Big picture thinking can be a lifesaver. How’s that so, you ask? Maybe looking at the big picture exhausts you. Many times, we are sabotaged by what I call short-term thinking. Let’s say it’s Monday morning and you are depressed because the attendance was off on Sunday. Low attendance may a relevant concern; however, before slipping into depression back off and look at the big picture. God is up to something, even when you can’t see it.
Are you a late-night person or early riser? The Bible says, “It is vain for you to rise up early, to sit up late.” Ps. 127:2 Does this mean you are a bad person if you stay up late or rise early? Obviously, there is more to this verse than the surface meaning.
I love dogs. We’ve owned as many as four at once. One currently makes her home with us. Lulu (in the picture on the left) is a combination of a cat, a rat and a dog. She’s as quick as a cat and looks like a hybrid rat-dog. She was a stray when we took her in “for just a few days until we find her owner.” We became the owners. On the other hand, P-nut was our registered Chihuahua. I had the agonizing job of taking him to the vet last year to have him put to sleep. But he was a funny doggie. He was missing most of his teeth. And sometimes his lip got stuck on his remaining molars so that he sported an Elvis look (no kidding). When I reflect about our relationship with our dogs, I’ve learned these five lessons from them that apply to me as a pastor or to any leader. Leadership lessons from dogs.
“No one is more influential in your life than you are, because no one talks to you more than you do.” When I heard this quote by Paul Tripp while I listened to his book Dangerous Calling: Confronting the Unique Challenges of Pastoral Ministry it caused me to pause and reflect. He’s right. No one talks to me more than I talk to myself. A corollary to his quote might be this. “We become more like who we listen to. If what we tell ourselves about our identity is false, then we develop a false identity.” In this post I suggest 10 question that might reveal when pastors misplace their identity.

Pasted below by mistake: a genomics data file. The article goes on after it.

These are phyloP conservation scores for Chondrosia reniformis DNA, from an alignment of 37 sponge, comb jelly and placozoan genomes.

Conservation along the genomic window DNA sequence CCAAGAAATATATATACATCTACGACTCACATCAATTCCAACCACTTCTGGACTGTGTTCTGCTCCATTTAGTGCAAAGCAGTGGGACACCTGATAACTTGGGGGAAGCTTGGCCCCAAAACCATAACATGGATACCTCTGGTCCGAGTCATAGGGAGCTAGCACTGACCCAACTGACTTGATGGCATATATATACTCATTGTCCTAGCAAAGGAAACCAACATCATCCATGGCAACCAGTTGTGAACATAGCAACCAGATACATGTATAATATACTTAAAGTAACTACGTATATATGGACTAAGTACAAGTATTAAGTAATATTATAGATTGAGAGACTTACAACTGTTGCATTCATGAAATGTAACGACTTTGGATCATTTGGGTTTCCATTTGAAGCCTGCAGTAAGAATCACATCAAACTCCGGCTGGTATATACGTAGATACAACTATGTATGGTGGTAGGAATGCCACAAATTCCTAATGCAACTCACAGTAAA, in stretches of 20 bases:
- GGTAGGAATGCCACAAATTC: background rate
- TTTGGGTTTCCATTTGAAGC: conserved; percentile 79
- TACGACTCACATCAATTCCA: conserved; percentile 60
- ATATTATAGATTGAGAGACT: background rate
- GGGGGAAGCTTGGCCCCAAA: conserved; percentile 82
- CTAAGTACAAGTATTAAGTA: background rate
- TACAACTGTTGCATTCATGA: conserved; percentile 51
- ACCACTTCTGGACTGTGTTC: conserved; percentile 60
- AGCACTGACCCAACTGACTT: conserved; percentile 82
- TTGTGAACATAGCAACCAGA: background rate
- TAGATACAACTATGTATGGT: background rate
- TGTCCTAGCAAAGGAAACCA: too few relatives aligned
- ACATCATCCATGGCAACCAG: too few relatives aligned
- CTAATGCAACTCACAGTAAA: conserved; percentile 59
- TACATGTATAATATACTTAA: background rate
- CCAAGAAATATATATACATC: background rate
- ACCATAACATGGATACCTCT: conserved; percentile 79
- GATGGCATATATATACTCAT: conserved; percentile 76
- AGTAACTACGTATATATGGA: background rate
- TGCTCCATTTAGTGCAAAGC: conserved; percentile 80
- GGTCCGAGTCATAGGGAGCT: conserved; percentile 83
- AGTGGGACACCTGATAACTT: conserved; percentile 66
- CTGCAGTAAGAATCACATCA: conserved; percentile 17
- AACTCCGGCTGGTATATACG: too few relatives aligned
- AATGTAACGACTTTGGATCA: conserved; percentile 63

They are experiences that I will never forget.
Walking among the rubble, the destruction, hearing the stories of those who had now unexpectedly found their lives turned upside down with the onset of a disaster; shouldering the weight of the shock and seeking to bring hope in the midst of the storm…that was the task set before us.
In those moments when life is uprooted, when chaos ensues and questions abound, the church has an unprecedented opportunity to be a beacon of hope to communities of people who are in dark hours.
I’ve seen it firsthand.
Yesterday I went to the funeral of a three-week old baby. We had prayed diligently for her healing. For some reason God was silent, in response to our prayer.
Last week Hurricane Harvey devastated the Gulf Coast of SW Louisiana and South Texas. God seemed to be silent.
Does it disturb you, like me, that God sometimes takes the path of silence?
“God is our refuge and strength, an ever-present help in trouble. Therefore we will not fear, though the earth gives way and the mountains fall into the heart of the sea, though its waters roar and foam and the mountains quake with their surging…the Lord Almighty is with us; the God of Jacob is our fortress.” Psalm 46:1-2&7
Disaster brings chaos.
It brings a lot of chaos.
What an oxymoron, the skeptical optimist. Is it possible for such a creature to exist? Yes, and you will find an example in John 6.
At the feeding of the 5,000 there was a skeptical optimist present in the crowd and his name was Andrew. When Jesus discovered the hunger needs of the crowd he asked if anyone had food. Andrew spoke up and said, “There is a lad here who has five barley loaves and two small fish, but what are they among so many?” (vs. 9)